See Alan Heimert, Religion and the American Mind: From the Great Awakening to the Revolution (Cambridge, MA: Harvard University Press, 1966), who believed that the issues between the Awakening and independence were, for the most part, insignificant. Instead he believed the enthusiasm from the Great Awakening was directly responsible for the revolution; pp. 80-85; and for the revision of Heimert’s argument, see Nathan O. Hatch, The Sacred Cause of Liberty: Republican Thought and the Millennium in Revolutionary New England (New Haven, CT: Yale University Press, 1977); Hatch rather bluntly repudiated the conclusion of Heimert, arguing, “if the roots of civil millennialism are to be found primarily in New Light enthusiasm, it is strange that its rhetoric was employed by Old Lights such as Belknap, Langdon, and Samuel West, as well as the rationalist John Adams”; pp. 26-27.
 These studies include, but are not limited to: Sacvan Bercovitch, The Puritan Origins of the American Self (New Haven, CT: Yale University Press, 1975); Mark A. Noll, Christians in the American Revolution (Washington, D.C.: Christian University Press, 1977); Ruth H. Bloch, Visionary Republic: Millennial Themes in American Thought, 1756-1800 (New York, NY: Cambridge University Press, 1985); Harry S. Stout, The New England Soul: Preaching and Religious Culture in Colonial New England (New York, NY: Oxford University Press, 1986); Thomas S. Kidd, God of Liberty: A Religious History of the American Revolution (New York, NY: Basic Books, 2012). The idea of “tailoring” is that of Mark A. Noll in “The American Revolution and Protestant Evangelicalism,” Journal of Interdisciplinary History (Winter, 1993), pp. 615-638.
 Melvin B. Endy, Jr., “Just War, Holy War, and Millennialism in Revolutionary American,” William and Mary Quarterly (Jan, 1985), pp. 3-4, 8-11; also revising the previous works was Mark Valeri, “The New Divinity and the American Revolution,” William and Mary Quarterly, Vol. 46 (Oct, 1989), pp. 741-769; Bernard Bailyn also challenged Heimert’s conclusions early on in The Ideological Origins of the American Revolution (Cambridge, MA: Harvard University Press, 1967). Valeri, in his article “The New Divinity and the American Revolution,” draws out some important points. “Previous studies”, he says, “have not recognized that the Edwardseans [New Divinity]…distanced themselves from more fervently nationalistic patriots. Their ideas should be distinguished from those of republican preaches who, reading the hand of God in political events, began to claim divine favor or to anticipate the fulfillment of covenantal promises given to America” (769). Valeri thus distanced himself from Stout, who claimed that preachers saw America as a covenant nation, and from Hatch, who concluded that preachers saw the cause as given divine favor; not all saw it this way, but certainly some did.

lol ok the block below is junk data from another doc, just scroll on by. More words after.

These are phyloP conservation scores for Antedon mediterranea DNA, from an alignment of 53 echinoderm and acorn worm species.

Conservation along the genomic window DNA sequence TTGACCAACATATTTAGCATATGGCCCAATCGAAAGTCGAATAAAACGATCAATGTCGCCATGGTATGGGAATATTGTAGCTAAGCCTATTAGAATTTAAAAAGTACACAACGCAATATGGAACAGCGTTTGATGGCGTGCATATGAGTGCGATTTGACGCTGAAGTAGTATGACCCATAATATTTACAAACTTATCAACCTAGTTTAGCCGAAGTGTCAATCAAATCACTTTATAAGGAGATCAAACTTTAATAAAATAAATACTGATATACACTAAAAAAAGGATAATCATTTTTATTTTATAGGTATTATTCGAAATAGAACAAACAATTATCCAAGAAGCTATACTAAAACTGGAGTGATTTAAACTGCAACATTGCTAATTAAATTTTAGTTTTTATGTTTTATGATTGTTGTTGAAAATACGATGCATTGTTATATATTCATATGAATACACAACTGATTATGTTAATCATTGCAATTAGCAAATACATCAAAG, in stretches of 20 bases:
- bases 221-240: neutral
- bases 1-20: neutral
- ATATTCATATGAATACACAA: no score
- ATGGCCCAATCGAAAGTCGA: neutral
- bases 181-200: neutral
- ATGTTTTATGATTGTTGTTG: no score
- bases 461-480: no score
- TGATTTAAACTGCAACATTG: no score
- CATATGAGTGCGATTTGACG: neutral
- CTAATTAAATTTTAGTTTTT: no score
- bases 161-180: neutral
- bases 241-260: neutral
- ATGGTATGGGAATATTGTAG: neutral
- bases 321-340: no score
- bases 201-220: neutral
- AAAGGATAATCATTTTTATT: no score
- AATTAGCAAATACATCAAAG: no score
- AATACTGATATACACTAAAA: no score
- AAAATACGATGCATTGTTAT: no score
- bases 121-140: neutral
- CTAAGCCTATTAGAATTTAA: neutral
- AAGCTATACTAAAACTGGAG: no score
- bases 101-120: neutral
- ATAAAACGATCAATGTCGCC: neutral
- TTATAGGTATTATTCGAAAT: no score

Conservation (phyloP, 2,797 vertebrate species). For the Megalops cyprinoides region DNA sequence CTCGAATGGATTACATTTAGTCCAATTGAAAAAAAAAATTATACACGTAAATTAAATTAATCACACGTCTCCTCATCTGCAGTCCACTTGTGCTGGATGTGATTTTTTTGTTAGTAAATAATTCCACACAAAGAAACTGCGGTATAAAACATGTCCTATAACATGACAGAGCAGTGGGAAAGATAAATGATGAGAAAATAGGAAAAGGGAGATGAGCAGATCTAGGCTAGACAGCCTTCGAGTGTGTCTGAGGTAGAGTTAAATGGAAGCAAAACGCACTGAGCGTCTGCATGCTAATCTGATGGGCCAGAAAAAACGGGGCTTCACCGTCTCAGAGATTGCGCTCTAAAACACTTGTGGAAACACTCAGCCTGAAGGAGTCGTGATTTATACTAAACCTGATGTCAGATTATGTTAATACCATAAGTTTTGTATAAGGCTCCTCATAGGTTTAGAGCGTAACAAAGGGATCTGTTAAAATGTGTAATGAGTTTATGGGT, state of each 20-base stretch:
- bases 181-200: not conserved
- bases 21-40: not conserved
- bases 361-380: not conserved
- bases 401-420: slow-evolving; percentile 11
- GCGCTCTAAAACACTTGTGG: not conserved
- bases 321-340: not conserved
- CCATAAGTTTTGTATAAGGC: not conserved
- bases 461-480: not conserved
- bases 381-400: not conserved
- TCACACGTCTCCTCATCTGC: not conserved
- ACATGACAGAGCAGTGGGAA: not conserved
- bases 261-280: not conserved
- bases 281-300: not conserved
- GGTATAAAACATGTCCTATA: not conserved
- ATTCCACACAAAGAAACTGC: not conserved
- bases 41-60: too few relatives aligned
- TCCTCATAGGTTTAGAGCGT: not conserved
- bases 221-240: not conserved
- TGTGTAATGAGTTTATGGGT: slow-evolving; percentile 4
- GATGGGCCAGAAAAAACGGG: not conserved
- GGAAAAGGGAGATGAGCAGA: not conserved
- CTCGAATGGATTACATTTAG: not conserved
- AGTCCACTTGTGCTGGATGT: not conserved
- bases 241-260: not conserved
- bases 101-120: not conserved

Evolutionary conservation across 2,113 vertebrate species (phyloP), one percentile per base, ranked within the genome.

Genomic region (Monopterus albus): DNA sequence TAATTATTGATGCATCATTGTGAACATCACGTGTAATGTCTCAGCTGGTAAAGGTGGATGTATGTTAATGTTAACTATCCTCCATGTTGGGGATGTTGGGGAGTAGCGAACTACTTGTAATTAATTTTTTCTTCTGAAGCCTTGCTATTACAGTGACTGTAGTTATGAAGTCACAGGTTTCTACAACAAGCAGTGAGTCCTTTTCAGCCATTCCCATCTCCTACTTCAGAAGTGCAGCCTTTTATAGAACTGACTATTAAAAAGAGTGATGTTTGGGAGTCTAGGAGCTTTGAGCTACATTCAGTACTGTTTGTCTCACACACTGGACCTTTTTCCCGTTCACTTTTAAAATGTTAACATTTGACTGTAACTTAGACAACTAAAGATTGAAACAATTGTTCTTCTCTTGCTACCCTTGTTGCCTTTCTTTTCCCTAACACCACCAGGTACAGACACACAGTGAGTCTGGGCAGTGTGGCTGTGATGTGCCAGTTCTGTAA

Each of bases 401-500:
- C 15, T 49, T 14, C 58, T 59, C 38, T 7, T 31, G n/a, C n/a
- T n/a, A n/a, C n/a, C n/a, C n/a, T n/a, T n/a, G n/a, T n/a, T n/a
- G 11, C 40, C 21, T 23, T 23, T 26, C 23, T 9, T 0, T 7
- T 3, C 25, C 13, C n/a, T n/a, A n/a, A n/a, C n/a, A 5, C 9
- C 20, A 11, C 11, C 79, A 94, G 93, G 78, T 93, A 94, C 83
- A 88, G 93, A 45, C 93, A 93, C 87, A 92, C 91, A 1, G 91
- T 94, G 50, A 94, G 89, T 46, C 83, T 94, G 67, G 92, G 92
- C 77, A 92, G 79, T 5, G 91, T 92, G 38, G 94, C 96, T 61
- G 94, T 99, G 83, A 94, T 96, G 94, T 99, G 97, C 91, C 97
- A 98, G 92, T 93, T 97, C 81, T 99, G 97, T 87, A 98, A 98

For examples of these types of objections to the colonists’ rebellion see Joseph Galloway, Historical and Political Reflections on the Rise and Progress of the American Rebellion (London: G. Wilkie, 1780); John Wesley, A Calm Address to Our American Colonies (1775); and for one of the seminal works on the issue, George Berkley’s A Discourse on Passive Obedience (1712); the Protestant clergy were often referred to as “The Black Regiment”, because of the black robes they wore, and the influence on the Revolution that they were believed to possess, even by the enemy. The persuasion of ministers upon the spiritual lives of the common citizen may be contested, but the degree of influence they had on the argument for war is hardly objected to. Bernard Bailyn displayed the power of the pamphlet during the Revolution, and many were written by the clergy. Bernard Bailyn, Pamphlets of the American Revolution, 1750-1776 (Cambridge, MA: Harvard University Press, 1965).
 The influence of Protestant thought (especially Calvinism) on the American Revolutionaries is not new. For previous studies on the subject see David W. Hall, The Genevan Reformation and the American Founding (New York, NY: Lexington Books, 2003); Keith Griffin, Revolution and Religion: American Revolutionary War and the Reformed Clergy (St Paul, MN: Paragon House Publishers, 1998). Hall traced the ideas of the Founders back to the Reformation itself, and while I am inclined to agree, this paper is directed more at tracing the revolutionary enthusiasm of the clergy. Griffin challenged Heimert and Bailyn, who gave so much credit to New England clergy that it imbalanced the approach to the clergy. Instead he focused his attention on the middle colonies, especially the Presbyterians there, and how their beliefs were not the brainchild of Harvard’s growing liberalism, but were found in Calvinist theology throughout history. If anything, this paper is indebted to that approach, but rather than going to the other extreme (focusing specifically on the middle colonies) it is important to understand the inter-colonial relationship of the same Protestant thought patterns.
 This cynicism can be seen in several historians, but as one put it: “Of course most scholars would agree that political issues, however shrouded in religious language, lie at the core of eighteenth-century American discourse;” reasoning that latent political ideas were “shrouded” in religious language; Donald Weber, Rhetoric and History in Revolutionary New England (New York: Oxford University Press, 1988), p. 8; Weber essentially generalized the clergy on an issue that cannot logically be dealt with generally, namely, the underlying motive of each minister.
 The fact that Scripture was still needed for final authorization was true despite the decline of sola scriptura and heterodox beliefs gaining popularity in the eighteenth century.